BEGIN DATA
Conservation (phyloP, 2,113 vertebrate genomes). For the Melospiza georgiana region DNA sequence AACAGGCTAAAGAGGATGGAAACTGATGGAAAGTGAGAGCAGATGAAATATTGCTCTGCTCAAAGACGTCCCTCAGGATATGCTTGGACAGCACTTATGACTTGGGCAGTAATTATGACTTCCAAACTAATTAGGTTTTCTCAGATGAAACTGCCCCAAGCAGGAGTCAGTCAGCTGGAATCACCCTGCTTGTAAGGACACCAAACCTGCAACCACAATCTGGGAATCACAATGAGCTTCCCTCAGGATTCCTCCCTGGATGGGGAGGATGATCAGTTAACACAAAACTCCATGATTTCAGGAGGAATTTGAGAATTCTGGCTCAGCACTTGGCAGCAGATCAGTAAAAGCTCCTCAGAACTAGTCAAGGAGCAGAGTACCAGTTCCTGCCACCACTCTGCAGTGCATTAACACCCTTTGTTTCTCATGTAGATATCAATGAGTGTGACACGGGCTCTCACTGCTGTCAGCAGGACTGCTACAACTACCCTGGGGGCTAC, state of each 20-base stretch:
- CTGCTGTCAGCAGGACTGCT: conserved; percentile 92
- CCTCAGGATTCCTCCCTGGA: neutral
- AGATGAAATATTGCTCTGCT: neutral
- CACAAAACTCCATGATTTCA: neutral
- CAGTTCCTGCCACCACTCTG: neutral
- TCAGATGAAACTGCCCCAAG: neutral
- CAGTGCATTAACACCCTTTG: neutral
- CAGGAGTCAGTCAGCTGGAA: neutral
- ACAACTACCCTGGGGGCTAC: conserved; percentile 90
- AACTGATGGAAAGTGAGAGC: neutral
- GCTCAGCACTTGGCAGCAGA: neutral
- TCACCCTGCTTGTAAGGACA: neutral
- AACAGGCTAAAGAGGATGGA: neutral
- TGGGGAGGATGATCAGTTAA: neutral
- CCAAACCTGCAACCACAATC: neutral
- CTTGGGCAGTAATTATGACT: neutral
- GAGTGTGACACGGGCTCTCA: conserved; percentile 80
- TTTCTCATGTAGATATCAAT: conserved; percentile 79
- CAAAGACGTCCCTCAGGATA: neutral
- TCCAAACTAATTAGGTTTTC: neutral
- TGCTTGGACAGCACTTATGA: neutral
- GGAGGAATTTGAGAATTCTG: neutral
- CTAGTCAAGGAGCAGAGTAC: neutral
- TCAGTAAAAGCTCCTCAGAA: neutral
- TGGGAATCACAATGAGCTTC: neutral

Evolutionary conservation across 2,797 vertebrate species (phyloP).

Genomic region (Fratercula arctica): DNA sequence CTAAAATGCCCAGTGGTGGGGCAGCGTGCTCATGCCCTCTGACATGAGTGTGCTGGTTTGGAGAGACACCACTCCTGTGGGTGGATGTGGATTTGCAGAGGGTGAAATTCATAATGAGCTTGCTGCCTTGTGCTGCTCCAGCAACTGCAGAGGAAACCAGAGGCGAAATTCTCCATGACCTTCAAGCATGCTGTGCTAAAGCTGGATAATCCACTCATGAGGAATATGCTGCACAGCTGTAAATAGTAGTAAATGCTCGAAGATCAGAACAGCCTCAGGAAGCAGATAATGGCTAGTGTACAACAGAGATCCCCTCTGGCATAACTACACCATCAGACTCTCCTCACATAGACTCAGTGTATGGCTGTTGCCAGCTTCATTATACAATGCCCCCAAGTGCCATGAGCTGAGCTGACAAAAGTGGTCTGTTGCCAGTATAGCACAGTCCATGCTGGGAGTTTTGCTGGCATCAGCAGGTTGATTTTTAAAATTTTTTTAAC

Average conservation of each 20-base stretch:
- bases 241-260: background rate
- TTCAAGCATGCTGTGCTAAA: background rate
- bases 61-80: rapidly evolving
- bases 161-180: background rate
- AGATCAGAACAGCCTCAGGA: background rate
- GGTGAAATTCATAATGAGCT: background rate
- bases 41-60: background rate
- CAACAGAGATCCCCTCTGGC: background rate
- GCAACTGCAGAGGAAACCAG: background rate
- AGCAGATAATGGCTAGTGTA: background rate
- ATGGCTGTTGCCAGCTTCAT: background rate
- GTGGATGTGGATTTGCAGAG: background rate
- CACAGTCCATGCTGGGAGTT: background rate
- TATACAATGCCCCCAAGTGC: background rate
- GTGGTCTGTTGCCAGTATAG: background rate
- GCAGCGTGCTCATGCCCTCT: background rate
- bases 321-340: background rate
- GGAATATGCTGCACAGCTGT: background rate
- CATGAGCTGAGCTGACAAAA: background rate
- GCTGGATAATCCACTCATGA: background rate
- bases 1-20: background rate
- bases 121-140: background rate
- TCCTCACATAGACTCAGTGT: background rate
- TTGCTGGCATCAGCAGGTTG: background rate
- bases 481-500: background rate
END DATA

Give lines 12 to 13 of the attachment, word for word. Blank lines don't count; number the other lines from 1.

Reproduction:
- GCTCAGCACTTGGCAGCAGA: neutral
- TCACCCTGCTTGTAAGGACA: neutral